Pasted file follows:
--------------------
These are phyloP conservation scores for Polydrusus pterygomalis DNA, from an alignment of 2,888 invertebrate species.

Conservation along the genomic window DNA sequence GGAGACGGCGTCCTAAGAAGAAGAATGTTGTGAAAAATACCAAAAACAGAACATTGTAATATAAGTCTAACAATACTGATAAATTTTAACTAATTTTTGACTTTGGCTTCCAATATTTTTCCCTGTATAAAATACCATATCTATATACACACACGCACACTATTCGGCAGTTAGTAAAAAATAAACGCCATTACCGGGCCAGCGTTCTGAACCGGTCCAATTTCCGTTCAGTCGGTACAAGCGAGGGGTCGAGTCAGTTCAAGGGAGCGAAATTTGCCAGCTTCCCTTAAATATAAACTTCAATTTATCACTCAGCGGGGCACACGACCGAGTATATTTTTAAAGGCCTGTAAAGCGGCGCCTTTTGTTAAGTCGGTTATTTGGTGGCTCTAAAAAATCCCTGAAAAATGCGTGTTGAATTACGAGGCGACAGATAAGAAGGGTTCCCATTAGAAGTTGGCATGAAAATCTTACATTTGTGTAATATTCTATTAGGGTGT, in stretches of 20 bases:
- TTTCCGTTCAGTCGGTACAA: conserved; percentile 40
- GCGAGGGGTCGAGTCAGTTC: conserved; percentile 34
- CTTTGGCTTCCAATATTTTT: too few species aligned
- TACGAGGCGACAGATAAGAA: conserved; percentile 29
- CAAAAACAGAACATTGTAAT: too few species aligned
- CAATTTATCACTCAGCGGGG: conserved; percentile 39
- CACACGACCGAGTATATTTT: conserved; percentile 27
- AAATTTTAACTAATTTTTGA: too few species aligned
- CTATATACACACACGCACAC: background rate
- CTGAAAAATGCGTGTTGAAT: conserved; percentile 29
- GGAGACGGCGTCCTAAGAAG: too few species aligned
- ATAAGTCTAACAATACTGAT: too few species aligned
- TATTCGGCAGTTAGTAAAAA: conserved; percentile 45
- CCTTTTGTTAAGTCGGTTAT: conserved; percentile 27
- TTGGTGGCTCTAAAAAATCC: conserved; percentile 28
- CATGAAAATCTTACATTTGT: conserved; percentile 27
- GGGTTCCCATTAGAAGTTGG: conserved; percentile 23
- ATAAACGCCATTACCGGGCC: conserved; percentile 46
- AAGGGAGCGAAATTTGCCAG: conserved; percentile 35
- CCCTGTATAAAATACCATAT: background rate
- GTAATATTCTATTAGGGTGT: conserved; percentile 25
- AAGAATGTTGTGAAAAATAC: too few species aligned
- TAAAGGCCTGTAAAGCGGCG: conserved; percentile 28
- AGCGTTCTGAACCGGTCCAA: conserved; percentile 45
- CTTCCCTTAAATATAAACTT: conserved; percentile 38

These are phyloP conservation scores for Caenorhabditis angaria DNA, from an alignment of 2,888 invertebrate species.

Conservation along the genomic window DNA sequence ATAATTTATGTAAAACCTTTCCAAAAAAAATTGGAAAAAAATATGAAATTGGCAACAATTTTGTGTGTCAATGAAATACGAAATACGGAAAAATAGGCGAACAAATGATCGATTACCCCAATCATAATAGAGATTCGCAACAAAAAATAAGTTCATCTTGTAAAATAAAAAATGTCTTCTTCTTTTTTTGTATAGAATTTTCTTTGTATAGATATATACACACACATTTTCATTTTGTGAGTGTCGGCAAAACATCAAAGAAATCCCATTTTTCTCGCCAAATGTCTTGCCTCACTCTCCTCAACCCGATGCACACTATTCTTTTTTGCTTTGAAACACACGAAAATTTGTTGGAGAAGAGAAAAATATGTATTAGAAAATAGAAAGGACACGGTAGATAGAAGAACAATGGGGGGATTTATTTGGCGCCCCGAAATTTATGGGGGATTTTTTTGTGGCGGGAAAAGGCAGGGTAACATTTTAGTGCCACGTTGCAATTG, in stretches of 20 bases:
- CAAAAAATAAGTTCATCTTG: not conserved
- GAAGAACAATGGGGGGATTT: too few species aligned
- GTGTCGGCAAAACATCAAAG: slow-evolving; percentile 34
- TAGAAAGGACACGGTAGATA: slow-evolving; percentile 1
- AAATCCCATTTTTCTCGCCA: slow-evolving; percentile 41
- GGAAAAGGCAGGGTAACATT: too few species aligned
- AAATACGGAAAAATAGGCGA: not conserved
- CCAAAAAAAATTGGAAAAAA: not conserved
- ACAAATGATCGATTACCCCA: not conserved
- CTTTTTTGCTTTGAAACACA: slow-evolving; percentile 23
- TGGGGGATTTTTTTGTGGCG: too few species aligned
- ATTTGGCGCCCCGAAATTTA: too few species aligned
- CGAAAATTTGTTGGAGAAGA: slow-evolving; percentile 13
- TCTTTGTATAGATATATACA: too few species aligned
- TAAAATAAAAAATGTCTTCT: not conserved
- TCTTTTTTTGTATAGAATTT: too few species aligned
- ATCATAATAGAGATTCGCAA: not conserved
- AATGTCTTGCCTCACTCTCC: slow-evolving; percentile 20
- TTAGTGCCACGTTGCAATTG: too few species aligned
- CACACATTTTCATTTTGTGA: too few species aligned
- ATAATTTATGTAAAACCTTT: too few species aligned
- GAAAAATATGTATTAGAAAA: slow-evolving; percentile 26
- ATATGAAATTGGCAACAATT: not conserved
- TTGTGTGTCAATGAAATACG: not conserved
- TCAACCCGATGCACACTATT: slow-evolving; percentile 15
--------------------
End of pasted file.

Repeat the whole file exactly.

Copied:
These are phyloP conservation scores for Polydrusus pterygomalis DNA, from an alignment of 2,888 invertebrate species.

Conservation along the genomic window DNA sequence GGAGACGGCGTCCTAAGAAGAAGAATGTTGTGAAAAATACCAAAAACAGAACATTGTAATATAAGTCTAACAATACTGATAAATTTTAACTAATTTTTGACTTTGGCTTCCAATATTTTTCCCTGTATAAAATACCATATCTATATACACACACGCACACTATTCGGCAGTTAGTAAAAAATAAACGCCATTACCGGGCCAGCGTTCTGAACCGGTCCAATTTCCGTTCAGTCGGTACAAGCGAGGGGTCGAGTCAGTTCAAGGGAGCGAAATTTGCCAGCTTCCCTTAAATATAAACTTCAATTTATCACTCAGCGGGGCACACGACCGAGTATATTTTTAAAGGCCTGTAAAGCGGCGCCTTTTGTTAAGTCGGTTATTTGGTGGCTCTAAAAAATCCCTGAAAAATGCGTGTTGAATTACGAGGCGACAGATAAGAAGGGTTCCCATTAGAAGTTGGCATGAAAATCTTACATTTGTGTAATATTCTATTAGGGTGT, in stretches of 20 bases:
- TTTCCGTTCAGTCGGTACAA: conserved; percentile 40
- GCGAGGGGTCGAGTCAGTTC: conserved; percentile 34
- CTTTGGCTTCCAATATTTTT: too few species aligned
- TACGAGGCGACAGATAAGAA: conserved; percentile 29
- CAAAAACAGAACATTGTAAT: too few species aligned
- CAATTTATCACTCAGCGGGG: conserved; percentile 39
- CACACGACCGAGTATATTTT: conserved; percentile 27
- AAATTTTAACTAATTTTTGA: too few species aligned
- CTATATACACACACGCACAC: background rate
- CTGAAAAATGCGTGTTGAAT: conserved; percentile 29
- GGAGACGGCGTCCTAAGAAG: too few species aligned
- ATAAGTCTAACAATACTGAT: too few species aligned
- TATTCGGCAGTTAGTAAAAA: conserved; percentile 45
- CCTTTTGTTAAGTCGGTTAT: conserved; percentile 27
- TTGGTGGCTCTAAAAAATCC: conserved; percentile 28
- CATGAAAATCTTACATTTGT: conserved; percentile 27
- GGGTTCCCATTAGAAGTTGG: conserved; percentile 23
- ATAAACGCCATTACCGGGCC: conserved; percentile 46
- AAGGGAGCGAAATTTGCCAG: conserved; percentile 35
- CCCTGTATAAAATACCATAT: background rate
- GTAATATTCTATTAGGGTGT: conserved; percentile 25
- AAGAATGTTGTGAAAAATAC: too few species aligned
- TAAAGGCCTGTAAAGCGGCG: conserved; percentile 28
- AGCGTTCTGAACCGGTCCAA: conserved; percentile 45
- CTTCCCTTAAATATAAACTT: conserved; percentile 38

These are phyloP conservation scores for Caenorhabditis angaria DNA, from an alignment of 2,888 invertebrate species.

Conservation along the genomic window DNA sequence ATAATTTATGTAAAACCTTTCCAAAAAAAATTGGAAAAAAATATGAAATTGGCAACAATTTTGTGTGTCAATGAAATACGAAATACGGAAAAATAGGCGAACAAATGATCGATTACCCCAATCATAATAGAGATTCGCAACAAAAAATAAGTTCATCTTGTAAAATAAAAAATGTCTTCTTCTTTTTTTGTATAGAATTTTCTTTGTATAGATATATACACACACATTTTCATTTTGTGAGTGTCGGCAAAACATCAAAGAAATCCCATTTTTCTCGCCAAATGTCTTGCCTCACTCTCCTCAACCCGATGCACACTATTCTTTTTTGCTTTGAAACACACGAAAATTTGTTGGAGAAGAGAAAAATATGTATTAGAAAATAGAAAGGACACGGTAGATAGAAGAACAATGGGGGGATTTATTTGGCGCCCCGAAATTTATGGGGGATTTTTTTGTGGCGGGAAAAGGCAGGGTAACATTTTAGTGCCACGTTGCAATTG, in stretches of 20 bases:
- CAAAAAATAAGTTCATCTTG: not conserved
- GAAGAACAATGGGGGGATTT: too few species aligned
- GTGTCGGCAAAACATCAAAG: slow-evolving; percentile 34
- TAGAAAGGACACGGTAGATA: slow-evolving; percentile 1
- AAATCCCATTTTTCTCGCCA: slow-evolving; percentile 41
- GGAAAAGGCAGGGTAACATT: too few species aligned
- AAATACGGAAAAATAGGCGA: not conserved
- CCAAAAAAAATTGGAAAAAA: not conserved
- ACAAATGATCGATTACCCCA: not conserved
- CTTTTTTGCTTTGAAACACA: slow-evolving; percentile 23
- TGGGGGATTTTTTTGTGGCG: too few species aligned
- ATTTGGCGCCCCGAAATTTA: too few species aligned
- CGAAAATTTGTTGGAGAAGA: slow-evolving; percentile 13
- TCTTTGTATAGATATATACA: too few species aligned
- TAAAATAAAAAATGTCTTCT: not conserved
- TCTTTTTTTGTATAGAATTT: too few species aligned
- ATCATAATAGAGATTCGCAA: not conserved
- AATGTCTTGCCTCACTCTCC: slow-evolving; percentile 20
- TTAGTGCCACGTTGCAATTG: too few species aligned
- CACACATTTTCATTTTGTGA: too few species aligned
- ATAATTTATGTAAAACCTTT: too few species aligned
- GAAAAATATGTATTAGAAAA: slow-evolving; percentile 26
- ATATGAAATTGGCAACAATT: not conserved
- TTGTGTGTCAATGAAATACG: not conserved
- TCAACCCGATGCACACTATT: slow-evolving; percentile 15